Agricultural and food science technicians typically undergo on-the-job training. Various federal government regulations outline the types of training needed for technicians, which varies by work environment and specific job requirements. Training may cover topics such as production techniques, personal hygiene, and sanitation procedures.

Work Experience in a Related Occupation

Workers who enter the occupation with only a high school diploma or equivalent often must have experience in a related occupation during which they develop their knowledge of agriculture or manufacturing processes. These related occupations include food and tobacco processing workers and agricultural workers.

Personality and Interests

Agricultural and food science technicians typically have an interest in the Building, Thinking and Organizing interest areas, according to the Holland Code framework. The Building interest area indicates a focus on working with tools and machines, and making or fixing practical things. The Thinking interest area indicates a focus on researching, investigating, and increasing the understanding of natural laws. The Organizing interest area indicates a focus on working with information and processes to keep things arranged in orderly systems.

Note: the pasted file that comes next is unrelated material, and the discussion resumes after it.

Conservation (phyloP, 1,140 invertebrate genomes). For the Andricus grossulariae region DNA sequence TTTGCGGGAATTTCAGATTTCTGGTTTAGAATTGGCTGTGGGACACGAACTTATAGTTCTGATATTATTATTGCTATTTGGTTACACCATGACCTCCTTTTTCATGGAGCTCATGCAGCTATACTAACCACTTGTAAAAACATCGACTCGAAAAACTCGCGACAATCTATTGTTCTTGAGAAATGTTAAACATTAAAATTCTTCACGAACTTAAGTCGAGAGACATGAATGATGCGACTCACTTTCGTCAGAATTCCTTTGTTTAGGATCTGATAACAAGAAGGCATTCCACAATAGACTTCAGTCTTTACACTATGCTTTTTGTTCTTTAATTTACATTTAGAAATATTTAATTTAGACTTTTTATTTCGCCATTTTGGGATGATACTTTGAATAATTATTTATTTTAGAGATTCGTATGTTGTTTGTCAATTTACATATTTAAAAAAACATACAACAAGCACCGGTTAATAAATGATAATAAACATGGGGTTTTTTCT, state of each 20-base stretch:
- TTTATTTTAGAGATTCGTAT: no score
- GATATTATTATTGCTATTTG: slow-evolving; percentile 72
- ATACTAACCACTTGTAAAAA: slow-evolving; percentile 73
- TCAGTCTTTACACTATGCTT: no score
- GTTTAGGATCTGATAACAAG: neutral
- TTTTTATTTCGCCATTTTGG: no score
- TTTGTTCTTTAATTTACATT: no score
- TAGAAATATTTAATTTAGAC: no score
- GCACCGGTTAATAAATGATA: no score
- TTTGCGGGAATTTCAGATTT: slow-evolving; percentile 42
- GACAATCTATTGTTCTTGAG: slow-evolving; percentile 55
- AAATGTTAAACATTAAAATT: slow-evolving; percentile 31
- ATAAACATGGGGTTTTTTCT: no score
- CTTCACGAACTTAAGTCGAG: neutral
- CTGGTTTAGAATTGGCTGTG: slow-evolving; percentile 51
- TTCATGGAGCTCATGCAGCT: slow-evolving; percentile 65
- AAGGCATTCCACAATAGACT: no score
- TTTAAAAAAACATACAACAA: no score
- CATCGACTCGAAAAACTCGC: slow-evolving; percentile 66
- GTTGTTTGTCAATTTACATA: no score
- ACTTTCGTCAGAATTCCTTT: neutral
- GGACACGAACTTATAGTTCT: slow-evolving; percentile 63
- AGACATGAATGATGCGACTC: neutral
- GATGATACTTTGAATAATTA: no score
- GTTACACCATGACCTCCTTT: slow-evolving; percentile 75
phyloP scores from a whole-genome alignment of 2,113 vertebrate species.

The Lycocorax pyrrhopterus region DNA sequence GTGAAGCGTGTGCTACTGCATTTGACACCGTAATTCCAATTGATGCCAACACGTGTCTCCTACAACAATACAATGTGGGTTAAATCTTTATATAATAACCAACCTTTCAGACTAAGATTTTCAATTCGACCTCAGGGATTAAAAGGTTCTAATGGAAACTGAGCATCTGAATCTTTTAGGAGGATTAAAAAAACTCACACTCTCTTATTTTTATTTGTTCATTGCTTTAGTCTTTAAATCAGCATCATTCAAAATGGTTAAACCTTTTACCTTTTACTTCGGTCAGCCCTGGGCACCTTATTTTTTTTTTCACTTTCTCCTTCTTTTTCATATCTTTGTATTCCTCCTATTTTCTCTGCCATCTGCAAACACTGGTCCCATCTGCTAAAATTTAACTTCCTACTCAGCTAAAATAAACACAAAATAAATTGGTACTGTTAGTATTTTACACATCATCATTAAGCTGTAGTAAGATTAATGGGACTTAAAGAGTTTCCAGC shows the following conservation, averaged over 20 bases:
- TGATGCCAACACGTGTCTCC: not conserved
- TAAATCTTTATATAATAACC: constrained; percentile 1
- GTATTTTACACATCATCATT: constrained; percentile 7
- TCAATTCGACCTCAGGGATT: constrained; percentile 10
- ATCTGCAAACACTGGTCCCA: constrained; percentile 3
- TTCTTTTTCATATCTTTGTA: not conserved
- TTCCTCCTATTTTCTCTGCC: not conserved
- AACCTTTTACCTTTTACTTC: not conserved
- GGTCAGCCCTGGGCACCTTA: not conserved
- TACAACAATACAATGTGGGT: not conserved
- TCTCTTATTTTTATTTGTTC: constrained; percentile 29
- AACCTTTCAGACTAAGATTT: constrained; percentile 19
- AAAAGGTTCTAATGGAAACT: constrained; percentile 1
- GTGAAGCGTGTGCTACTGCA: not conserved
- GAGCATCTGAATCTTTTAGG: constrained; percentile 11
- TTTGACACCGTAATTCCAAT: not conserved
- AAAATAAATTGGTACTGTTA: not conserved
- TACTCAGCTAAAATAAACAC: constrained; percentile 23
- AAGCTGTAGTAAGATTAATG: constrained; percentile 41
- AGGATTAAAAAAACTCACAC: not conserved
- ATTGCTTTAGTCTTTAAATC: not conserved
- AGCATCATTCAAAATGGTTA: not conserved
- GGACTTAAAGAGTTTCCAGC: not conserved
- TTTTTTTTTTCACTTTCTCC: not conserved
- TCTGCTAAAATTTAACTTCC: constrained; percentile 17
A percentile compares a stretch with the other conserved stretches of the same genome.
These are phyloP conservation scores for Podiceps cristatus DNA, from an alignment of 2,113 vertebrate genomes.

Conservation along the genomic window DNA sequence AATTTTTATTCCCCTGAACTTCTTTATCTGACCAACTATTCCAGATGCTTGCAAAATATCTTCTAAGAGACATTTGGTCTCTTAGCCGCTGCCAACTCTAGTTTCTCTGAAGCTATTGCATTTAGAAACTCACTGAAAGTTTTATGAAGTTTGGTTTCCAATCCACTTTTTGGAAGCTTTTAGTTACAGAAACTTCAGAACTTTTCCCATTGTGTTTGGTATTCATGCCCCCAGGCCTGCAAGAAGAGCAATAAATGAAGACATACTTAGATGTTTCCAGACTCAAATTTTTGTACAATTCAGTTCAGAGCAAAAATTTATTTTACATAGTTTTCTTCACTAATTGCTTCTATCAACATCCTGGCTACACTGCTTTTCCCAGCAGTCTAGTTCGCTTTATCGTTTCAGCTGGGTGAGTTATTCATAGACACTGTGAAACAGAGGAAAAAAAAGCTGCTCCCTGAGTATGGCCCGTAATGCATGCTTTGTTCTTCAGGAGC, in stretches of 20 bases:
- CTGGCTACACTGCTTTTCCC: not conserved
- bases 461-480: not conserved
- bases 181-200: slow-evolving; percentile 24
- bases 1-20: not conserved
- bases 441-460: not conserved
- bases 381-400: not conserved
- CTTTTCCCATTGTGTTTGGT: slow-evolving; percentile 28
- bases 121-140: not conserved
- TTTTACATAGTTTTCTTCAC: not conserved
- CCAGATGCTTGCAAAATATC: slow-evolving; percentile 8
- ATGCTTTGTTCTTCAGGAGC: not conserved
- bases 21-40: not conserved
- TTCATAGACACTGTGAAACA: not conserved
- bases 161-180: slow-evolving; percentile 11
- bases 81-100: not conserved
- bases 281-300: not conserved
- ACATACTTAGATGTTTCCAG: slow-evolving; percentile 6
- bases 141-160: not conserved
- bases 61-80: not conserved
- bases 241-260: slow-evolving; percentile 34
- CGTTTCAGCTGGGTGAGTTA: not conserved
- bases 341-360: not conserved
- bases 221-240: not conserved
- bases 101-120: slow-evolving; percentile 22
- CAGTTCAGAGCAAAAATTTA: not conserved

If you are not sure whether you have a Building or Thinking or Organizing interest which might fit with a career as an agricultural and food science technician, you can take a career test to measure your interests.

Agricultural and food science technicians should also possess the following specific qualities:

Analytical skills. Agricultural and food science technicians must conduct a variety of observations and on-site measurements, all of which require precision and accuracy.